Heparanase Is a Putative Mediator of Endothelial Glycocalyx Damage in COVID-19 - A Proof-of-Concept Study

Front Immunol. 2022 Jun 10:13:916512. doi: 10.3389/fimmu.2022.916512. eCollection 2022.


Coronavirus disease 2019 (COVID-19) is a systemic disease associated with injury (thinning) of the endothelial glycocalyx (eGC), a protective layer on the vascular endothelium. The aim of this translational study was to investigate the role of the eGC-degrading enzyme heparanase (HPSE), which is known to play a central role in the destruction of the eGC in bacterial sepsis. Excess activity of HPSE in plasma from COVID-19 patients correlated with several markers of eGC damage and perfused boundary region (PBR, an inverse estimate of glycocalyx dimensions of vessels with a diameter 4-25 µm). In a series of translational experiments, we demonstrate that the changes in eGC thickness of cultured cells exposed to COVID-19 serum correlated closely with HPSE activity in concordant plasma samples (R = 0.82, P = 0.003). Inhibition of HPSE by a nonanticoagulant heparin fragment prevented eGC injury in response to COVID-19 serum, as shown by atomic force microscopy and immunofluorescence imaging. Our results suggest that the protective effect of heparin in COVID-19 may be due to an eGC-protective off-target effect.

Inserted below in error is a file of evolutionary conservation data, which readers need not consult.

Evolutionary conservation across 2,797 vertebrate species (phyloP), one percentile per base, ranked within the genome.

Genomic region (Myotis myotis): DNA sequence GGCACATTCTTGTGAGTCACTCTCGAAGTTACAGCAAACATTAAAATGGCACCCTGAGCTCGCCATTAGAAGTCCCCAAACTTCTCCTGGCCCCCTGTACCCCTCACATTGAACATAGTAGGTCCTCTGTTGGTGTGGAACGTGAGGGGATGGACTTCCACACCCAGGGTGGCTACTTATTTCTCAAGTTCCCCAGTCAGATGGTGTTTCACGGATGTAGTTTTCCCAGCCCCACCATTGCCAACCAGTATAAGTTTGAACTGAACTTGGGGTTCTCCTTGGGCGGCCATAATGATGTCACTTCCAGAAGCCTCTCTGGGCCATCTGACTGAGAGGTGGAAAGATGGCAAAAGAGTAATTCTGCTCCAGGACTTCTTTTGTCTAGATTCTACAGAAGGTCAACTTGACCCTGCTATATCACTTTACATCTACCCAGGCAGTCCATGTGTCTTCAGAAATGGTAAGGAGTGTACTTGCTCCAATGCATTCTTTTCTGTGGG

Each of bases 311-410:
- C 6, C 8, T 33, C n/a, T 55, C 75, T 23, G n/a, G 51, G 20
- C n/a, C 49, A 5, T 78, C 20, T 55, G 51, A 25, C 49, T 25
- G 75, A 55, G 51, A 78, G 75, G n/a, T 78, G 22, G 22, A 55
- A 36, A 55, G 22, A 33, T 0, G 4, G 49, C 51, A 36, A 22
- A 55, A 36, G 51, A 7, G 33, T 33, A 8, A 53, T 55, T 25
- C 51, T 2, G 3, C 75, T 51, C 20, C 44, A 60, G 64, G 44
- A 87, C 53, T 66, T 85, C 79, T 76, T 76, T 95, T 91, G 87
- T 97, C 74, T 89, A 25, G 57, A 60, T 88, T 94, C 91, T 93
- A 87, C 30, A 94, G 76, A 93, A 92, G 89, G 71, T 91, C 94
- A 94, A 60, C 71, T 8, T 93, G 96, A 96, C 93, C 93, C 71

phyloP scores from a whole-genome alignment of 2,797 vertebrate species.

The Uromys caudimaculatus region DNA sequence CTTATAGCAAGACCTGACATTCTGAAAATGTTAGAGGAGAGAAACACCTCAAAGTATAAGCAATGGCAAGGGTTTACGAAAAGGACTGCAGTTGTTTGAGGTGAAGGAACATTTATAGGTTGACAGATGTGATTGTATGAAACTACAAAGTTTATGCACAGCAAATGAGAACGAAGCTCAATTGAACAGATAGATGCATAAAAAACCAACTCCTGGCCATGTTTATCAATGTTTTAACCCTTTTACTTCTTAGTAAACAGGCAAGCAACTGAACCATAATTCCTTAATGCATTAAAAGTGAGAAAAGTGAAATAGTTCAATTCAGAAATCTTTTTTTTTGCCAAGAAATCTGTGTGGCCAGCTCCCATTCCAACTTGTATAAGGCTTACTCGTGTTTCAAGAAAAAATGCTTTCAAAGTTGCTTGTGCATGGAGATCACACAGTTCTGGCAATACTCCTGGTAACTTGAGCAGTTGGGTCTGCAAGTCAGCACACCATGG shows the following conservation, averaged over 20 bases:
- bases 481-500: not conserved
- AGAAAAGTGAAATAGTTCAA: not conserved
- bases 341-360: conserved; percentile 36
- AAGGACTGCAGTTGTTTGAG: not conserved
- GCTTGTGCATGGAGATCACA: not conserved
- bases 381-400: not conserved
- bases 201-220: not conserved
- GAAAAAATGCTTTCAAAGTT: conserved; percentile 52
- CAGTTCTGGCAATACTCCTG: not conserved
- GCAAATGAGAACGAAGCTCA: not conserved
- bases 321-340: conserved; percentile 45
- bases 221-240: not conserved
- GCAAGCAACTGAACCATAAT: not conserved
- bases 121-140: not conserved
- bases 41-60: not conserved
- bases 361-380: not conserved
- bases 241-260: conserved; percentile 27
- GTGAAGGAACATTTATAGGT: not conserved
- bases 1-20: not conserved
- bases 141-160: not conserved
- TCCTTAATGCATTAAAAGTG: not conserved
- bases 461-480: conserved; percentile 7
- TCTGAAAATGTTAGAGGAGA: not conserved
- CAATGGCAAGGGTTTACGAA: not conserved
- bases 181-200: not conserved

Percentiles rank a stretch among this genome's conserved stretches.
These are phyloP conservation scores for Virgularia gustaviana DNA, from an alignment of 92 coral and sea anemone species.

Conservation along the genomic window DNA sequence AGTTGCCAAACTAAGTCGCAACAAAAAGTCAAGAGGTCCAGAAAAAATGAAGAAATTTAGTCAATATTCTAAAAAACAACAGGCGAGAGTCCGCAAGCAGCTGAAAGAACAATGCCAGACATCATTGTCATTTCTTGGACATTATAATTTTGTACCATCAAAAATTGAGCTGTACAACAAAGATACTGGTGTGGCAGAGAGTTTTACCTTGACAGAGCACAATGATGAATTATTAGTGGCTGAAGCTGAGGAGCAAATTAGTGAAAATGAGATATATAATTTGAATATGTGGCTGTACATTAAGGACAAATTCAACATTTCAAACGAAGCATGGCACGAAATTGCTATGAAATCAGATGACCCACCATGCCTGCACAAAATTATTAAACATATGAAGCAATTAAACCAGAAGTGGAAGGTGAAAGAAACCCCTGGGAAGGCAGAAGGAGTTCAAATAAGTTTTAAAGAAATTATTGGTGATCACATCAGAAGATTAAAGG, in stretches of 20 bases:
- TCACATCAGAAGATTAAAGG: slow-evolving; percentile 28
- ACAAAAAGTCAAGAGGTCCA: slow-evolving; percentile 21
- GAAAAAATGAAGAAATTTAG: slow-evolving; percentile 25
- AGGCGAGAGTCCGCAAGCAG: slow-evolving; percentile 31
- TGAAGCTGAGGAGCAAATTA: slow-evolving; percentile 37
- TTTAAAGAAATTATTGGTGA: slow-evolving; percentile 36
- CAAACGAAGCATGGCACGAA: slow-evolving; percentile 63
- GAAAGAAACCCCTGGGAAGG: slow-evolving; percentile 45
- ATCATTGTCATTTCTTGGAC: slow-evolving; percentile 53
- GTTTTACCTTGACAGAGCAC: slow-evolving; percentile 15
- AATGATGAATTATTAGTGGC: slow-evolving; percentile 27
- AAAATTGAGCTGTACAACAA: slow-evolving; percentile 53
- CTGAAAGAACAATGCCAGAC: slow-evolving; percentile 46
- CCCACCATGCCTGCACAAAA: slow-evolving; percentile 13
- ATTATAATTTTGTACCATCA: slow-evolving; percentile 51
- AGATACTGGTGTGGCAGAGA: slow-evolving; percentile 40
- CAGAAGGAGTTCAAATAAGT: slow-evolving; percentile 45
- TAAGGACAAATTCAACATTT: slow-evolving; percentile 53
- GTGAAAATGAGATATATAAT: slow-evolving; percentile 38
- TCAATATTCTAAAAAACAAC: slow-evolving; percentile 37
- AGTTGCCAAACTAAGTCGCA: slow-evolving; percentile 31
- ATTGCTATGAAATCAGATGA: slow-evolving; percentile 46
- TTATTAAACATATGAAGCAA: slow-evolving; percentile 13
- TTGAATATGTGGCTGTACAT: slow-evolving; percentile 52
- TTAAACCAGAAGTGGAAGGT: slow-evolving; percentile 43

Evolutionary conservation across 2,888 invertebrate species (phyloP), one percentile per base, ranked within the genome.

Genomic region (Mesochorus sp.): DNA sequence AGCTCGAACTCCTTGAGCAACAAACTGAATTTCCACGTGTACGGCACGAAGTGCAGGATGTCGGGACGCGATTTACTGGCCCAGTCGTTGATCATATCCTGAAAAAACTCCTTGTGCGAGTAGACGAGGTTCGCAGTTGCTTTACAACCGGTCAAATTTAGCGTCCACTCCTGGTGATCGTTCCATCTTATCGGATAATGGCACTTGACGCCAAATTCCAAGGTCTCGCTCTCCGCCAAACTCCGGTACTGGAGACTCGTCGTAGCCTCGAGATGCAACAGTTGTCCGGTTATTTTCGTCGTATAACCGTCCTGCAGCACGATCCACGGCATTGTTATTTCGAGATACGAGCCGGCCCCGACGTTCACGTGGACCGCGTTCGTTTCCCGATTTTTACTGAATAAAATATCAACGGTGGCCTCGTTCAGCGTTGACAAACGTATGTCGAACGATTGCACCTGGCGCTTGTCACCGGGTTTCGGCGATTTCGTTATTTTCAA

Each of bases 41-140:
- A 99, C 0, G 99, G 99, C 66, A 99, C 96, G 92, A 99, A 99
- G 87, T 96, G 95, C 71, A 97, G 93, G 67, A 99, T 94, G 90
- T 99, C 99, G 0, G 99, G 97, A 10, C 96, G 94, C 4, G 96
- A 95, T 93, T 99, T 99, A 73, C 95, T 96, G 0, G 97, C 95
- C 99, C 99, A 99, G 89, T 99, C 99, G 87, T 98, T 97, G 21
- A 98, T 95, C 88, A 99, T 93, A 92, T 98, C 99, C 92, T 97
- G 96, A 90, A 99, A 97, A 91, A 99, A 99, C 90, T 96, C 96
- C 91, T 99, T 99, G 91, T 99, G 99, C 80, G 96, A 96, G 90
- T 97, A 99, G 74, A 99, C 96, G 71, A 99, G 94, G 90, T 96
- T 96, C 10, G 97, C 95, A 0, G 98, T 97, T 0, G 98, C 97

Keywords: COVID-19; endothelial glycocalyx (EG); heparanase (HPSE); heparin; videomicroscopy.

Publication types

  • Research Support, Non-U.S. Gov't

MeSH terms

  • COVID-19* / metabolism
  • COVID-19* / pathology
  • Glucuronidase* / metabolism
  • Glycocalyx* / metabolism
  • Glycocalyx* / pathology
  • Heparin / pharmacology
  • Humans


  • Heparin
  • heparanase
  • Glucuronidase